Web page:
New perspectives on Slavic aspect

Project outline

The project 'New Perspectives on Slavic Verbal Aspect' concentrates on the functions of Slavic verbal aspect in Old Church Slavonic and Old Russian and their relation to the functions of Slavic verbal aspect in the modern Slavic languages.

Slavic languages use morphological means to differentiate imperfective verbs from their perfective partners. These morphological means are so omnipresent throughout the verbal system that one might say that verbal aspect is a dominant grammatical category in the Slavic verbal system.

This characteristic of Slavic languages has not gone unnoticed by linguists. Russian, as the most studied exponent of Slavic languages, is often used as an example of an "aspect language" and moreover, it is taken to be a good representative of verbal aspect in all Slavic languages.
Recently there has been a lot of activity on the research field of comparative Slavic verbal aspect. One of the most important conclusions from this research is that the functions of verbal aspect differ considerably among the Slavic languages. Another important conclusion is that Russian deviates strongly from other Slavic languages with respect to verbal aspect. It seems as if Russian verbal aspect is more grammaticalized than for example Czech.

This is exactly the point where this project comes into the picture. Because, if modern Slavic languages differ so greatly among each other, where does this variety originate from? To get as close as possible to Proto-Slavic, a language that is not attested, but that can be seen as the common ancestor of all Slavic languages, the oldest attested Slavic texts will have to be studied. For this purpose first and foremost Old Church Slavonic codices from the 10th and 11th centuries will be investigated with respect to their aspectual behavior. Second of all, a more recently discovered, though considerably smaller, corpus will be studied: the North West Russian corpus of birchbark documents from the 11th and later centuries. While the small size of this corpus rules out the possibility of reaching a comprehensive insight in verbal aspect of the underlying dialect, a comparison with the Old Church Slavonic corpus might shed light on early dialectal differences with respect to verbal aspect.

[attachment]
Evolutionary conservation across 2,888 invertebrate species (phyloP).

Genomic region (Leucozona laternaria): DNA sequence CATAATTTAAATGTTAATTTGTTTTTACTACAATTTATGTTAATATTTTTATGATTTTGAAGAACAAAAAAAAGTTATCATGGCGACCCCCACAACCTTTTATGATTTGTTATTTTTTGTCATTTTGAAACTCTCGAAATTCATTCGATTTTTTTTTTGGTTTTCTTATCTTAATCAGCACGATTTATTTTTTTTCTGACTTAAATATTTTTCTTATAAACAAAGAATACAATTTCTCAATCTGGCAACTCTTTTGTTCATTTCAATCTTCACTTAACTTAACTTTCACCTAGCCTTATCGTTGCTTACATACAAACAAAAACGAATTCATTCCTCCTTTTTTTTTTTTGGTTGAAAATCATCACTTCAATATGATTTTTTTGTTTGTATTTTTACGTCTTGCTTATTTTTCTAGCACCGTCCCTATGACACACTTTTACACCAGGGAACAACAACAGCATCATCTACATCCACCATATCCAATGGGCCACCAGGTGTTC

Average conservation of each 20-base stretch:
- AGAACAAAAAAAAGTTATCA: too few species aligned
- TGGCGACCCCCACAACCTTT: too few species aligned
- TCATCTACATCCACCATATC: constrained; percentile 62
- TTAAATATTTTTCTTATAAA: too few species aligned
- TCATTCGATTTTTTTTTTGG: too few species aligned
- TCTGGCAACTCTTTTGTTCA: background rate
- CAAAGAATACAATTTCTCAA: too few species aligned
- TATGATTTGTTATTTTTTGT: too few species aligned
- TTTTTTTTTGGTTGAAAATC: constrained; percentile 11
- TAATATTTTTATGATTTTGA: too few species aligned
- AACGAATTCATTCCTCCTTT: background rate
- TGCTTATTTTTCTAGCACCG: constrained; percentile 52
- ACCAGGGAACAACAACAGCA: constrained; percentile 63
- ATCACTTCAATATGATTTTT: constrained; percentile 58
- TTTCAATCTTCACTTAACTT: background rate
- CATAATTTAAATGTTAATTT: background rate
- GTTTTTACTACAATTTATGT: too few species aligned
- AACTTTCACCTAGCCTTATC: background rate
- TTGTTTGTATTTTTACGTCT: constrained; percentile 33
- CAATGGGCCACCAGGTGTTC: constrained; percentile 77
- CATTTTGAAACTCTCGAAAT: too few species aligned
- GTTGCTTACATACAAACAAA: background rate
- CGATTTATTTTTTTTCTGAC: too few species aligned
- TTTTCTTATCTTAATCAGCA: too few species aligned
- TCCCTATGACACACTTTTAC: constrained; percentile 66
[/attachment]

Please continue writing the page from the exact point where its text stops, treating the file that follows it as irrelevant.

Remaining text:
Studies concentrating on Old Russian have already shown that verbal aspect in the early days of Russian was much more entangled with lexical aspect and thus less grammaticalized. It is expected that verbal aspect in Old Church Slavonic as well, shows a close connection with lexical aspect and that it resembles in this respect more the Czech (or Western group of Slavic languages) than the Russian (or Eastern group) verbal aspect system.

Project members

Researchers involved in this project are prof.dr. Jos Schaeken, dr. Ronny Boogaart, dr. Jenny Doetjes, dr. Egbert Fortuin and prof.dr. Rint Sybesma.
Jaap Kamphuis is working on this project as a PhD-student.

Last Modified: 01-03-2012